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Cisco Caught Between a Cloud and Hardware Place

Cisco, like many of its customers, in in the midst of a digital transformation. Cisco was one of the “Four Horsemen of the Internet” and is still the dominant leader in networking. But this networking world has always been measured by boxes and ports – Cisco had and still does have solid gear. What is the new measuring stick for the multi-cloud, software-defined world, and will Cisco be able to maintain a leadership position? Through 2 days of interviews on theCUBE (see it all here) at Cisco Live Barcelona 2018, it is clear that Cisco has made many changes and is self-aware of where the destination lies.

Cisco’s core switching and compute (UCS) products are key examples of the challenges of the move to a software world. On the switching side, the software (IOS operating environment at the core) has always been the critical component, yet Cisco also spends billions on proprietary chips and has huge margins on everything from the boxes down to the cables and optics. The SDN wave attempted to chip away at this dominance, and while it has put some pressure on the group, in the traditional enterprise, Cisco is still king. There are software players (most notably VMware NSX) that can be used across many hardware platforms, while Cisco’s ACI solution required Cisco kit. The latest discussion point from Cisco and others is “Intent Based Networking” (IBN) which infuses machine learning and analytics into the management of networks, with the promise of bringing together the network architect and network operator. Like SDN, there are IBN software solutions (like Apstra, which can live in a multi-vendor network and is a Cisco partner), and Cisco’s offering which is only supported on Cisco switches.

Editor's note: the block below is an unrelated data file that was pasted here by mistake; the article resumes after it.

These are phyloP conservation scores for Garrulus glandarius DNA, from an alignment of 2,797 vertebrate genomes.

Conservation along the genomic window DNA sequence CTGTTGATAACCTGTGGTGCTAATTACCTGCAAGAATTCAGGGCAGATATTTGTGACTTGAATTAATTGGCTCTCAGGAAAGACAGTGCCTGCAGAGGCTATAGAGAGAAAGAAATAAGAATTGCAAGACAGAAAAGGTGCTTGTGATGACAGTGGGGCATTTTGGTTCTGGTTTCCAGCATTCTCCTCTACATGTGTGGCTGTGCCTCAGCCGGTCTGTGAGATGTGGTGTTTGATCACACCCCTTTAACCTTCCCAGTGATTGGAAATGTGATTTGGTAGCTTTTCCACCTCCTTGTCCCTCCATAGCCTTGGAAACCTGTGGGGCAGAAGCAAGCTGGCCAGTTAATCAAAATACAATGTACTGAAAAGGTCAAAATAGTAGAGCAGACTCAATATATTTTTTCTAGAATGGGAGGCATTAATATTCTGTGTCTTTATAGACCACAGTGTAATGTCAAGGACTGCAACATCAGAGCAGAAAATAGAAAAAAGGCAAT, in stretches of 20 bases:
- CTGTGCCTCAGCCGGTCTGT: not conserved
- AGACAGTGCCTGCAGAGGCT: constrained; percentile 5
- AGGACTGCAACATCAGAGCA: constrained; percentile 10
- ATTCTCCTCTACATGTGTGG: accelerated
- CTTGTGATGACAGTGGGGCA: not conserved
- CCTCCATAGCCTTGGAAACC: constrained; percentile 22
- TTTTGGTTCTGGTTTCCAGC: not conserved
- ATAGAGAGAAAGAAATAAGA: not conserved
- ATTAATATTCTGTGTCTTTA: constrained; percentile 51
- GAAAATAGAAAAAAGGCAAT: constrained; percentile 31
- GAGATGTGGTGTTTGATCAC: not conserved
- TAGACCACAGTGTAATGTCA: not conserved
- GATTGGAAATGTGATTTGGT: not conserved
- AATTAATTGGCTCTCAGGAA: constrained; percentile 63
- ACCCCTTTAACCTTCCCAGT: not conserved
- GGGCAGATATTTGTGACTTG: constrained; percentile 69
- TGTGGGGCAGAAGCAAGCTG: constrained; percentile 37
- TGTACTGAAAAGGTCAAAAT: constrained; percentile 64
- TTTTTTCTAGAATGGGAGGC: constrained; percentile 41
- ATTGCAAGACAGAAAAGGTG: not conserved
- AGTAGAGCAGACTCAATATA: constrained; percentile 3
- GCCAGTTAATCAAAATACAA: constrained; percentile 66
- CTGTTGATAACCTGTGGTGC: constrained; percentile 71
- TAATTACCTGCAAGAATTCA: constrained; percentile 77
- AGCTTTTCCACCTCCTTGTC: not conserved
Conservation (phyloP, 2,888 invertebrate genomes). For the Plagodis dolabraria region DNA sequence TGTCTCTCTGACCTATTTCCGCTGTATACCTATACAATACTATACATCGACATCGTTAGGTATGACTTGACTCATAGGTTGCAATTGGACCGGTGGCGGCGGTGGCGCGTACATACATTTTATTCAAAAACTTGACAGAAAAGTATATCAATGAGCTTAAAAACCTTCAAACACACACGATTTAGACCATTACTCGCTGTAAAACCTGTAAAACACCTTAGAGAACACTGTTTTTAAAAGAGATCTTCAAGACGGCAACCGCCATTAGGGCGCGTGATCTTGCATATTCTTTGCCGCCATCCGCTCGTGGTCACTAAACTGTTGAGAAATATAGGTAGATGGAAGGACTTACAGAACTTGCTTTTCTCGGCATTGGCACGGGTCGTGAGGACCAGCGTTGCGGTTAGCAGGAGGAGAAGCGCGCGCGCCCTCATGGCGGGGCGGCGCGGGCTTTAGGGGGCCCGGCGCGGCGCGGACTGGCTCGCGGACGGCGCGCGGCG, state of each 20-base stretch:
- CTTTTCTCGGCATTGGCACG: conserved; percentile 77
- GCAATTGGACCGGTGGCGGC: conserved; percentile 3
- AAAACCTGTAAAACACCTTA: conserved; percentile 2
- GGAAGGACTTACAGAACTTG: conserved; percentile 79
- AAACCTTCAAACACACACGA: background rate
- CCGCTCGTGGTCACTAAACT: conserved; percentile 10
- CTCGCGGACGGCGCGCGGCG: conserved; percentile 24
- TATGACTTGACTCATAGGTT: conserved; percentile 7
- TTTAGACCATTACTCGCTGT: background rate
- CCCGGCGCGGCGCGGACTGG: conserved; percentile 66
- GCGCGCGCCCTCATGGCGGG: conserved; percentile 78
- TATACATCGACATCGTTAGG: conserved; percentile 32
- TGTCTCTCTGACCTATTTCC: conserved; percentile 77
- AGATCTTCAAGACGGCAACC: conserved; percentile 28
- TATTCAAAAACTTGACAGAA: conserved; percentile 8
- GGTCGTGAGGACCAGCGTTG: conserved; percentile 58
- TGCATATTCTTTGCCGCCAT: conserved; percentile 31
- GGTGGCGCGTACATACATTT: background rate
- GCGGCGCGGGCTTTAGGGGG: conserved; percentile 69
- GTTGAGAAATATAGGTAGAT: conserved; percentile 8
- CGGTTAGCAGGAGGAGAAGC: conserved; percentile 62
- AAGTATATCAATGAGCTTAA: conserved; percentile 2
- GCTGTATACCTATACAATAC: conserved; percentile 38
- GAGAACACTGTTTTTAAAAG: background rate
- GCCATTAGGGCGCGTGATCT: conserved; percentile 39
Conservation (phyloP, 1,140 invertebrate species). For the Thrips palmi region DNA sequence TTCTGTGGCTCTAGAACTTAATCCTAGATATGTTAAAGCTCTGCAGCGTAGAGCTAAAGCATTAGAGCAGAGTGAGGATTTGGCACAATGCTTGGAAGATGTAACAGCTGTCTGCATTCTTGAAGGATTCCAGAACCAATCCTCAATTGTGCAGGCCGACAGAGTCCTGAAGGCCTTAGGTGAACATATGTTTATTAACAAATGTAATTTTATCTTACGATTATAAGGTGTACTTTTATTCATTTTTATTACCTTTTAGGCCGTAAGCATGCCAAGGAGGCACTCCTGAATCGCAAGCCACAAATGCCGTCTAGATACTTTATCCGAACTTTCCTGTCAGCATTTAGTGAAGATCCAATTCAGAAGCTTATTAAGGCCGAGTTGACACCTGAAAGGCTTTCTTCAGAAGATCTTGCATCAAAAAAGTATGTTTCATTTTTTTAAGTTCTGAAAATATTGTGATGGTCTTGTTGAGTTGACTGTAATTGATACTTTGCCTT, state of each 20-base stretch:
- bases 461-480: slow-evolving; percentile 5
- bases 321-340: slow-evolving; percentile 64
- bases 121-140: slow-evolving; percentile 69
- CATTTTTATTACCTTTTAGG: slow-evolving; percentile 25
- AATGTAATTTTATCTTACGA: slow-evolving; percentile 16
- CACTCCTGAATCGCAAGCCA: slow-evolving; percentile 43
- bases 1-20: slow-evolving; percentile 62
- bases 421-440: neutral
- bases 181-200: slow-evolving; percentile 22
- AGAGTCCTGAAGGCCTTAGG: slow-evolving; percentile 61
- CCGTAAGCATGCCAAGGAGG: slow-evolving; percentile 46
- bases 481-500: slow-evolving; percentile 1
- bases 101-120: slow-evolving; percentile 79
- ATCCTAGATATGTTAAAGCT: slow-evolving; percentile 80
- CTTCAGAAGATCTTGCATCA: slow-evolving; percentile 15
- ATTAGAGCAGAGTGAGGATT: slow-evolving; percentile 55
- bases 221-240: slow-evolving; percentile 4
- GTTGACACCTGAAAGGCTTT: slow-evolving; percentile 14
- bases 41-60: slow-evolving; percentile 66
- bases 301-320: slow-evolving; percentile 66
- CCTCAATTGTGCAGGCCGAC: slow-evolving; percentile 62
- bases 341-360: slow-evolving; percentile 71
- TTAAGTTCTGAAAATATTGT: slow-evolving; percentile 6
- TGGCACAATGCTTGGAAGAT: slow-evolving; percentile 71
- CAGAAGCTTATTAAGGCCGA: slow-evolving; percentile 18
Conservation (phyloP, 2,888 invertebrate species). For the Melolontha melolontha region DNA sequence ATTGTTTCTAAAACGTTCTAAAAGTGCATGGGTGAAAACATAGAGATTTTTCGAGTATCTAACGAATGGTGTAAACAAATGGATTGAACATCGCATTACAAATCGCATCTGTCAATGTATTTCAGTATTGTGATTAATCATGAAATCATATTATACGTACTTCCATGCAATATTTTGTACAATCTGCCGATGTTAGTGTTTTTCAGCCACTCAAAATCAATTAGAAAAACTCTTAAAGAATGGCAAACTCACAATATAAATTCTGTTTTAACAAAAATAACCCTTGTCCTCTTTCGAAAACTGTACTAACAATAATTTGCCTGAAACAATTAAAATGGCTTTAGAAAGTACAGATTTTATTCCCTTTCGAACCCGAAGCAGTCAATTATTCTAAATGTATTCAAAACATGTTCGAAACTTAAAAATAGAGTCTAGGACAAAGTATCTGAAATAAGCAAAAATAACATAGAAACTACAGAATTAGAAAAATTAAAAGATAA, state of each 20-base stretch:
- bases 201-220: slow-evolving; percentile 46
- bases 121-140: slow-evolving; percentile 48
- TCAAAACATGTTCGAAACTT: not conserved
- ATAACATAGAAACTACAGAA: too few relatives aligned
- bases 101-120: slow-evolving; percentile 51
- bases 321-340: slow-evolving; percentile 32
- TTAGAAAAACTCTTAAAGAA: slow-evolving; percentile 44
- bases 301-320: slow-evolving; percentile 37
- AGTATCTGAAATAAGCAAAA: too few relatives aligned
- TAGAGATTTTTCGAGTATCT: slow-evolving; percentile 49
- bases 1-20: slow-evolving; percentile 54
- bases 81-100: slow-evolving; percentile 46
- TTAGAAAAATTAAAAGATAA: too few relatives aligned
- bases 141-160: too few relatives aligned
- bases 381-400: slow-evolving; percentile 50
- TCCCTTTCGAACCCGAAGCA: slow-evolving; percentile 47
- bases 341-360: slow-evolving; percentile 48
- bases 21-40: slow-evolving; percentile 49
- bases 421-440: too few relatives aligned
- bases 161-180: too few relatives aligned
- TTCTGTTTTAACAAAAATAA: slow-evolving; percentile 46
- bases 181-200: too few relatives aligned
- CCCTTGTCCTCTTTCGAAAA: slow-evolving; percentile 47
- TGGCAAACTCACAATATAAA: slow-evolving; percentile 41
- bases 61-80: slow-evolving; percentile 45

Cisco’s UCS product line was the preeminent solution for converged infrastructure, leading the market with partnerships EMC (Vblock), NetApp (FlexPod), IBM (VersaStack), and dozens more. When it came to HCI, Cisco was slow to respond, eventually OEMing and acquiring SpringPath to create HyperFlex. The leading solutions in the marketplace (VMware VSAN and Nutanix) are software solutions that can live on many hardware platforms. Similar HPE’s acquisition of SimpliVity, Cisco only offers the HCI software on its server platform. HyperFlex’s 3.0 announcement (see full interview below with Cisco’s Todd Brannon) broadens the solution to multi-hypervisor, containers, and more cloud integration.


For a quick run-through of some of the other critical areas, below is a highlight reel of some of the critical areas of transformation inside of Cisco.

  • Rowan Trollope – SVP and GM of the applications division group spoke directly to the role that Cisco would play in the future. While networking is what the company is known for today, in a distributed, multi-cloud world, Cisco’s role will evolve to meet very different networking challenges.
  • Michelle Dennedy – Chief Privacy Officer highlighted the critical role of data and data privacy.
  • Susie Wee – VP and CTO of DevNet shared the four year transformation both internally and externally to embrace developers and build a thriving community.
  • Denny Trevett – VP of Ecosystem Sales Acceleration discussed how the changing nature of Cisco’s offerings impacts partner activities
  • Mandy Whaley – Director of Developer Experience explained the Net DevOps.
  • Riaz Raihan – Global VP and GM of IoT expounded on how the market is now ready to deliver on the promise of IoT and where Cisco fits.

John Furrier and I did a final critical analysis (watch below or download in podcast format) of how Cisco is doing on their transformation, how real the fit is for the solutions in the multi-cloud world, and how edge is the single most important area for investment for Cisco’s future.

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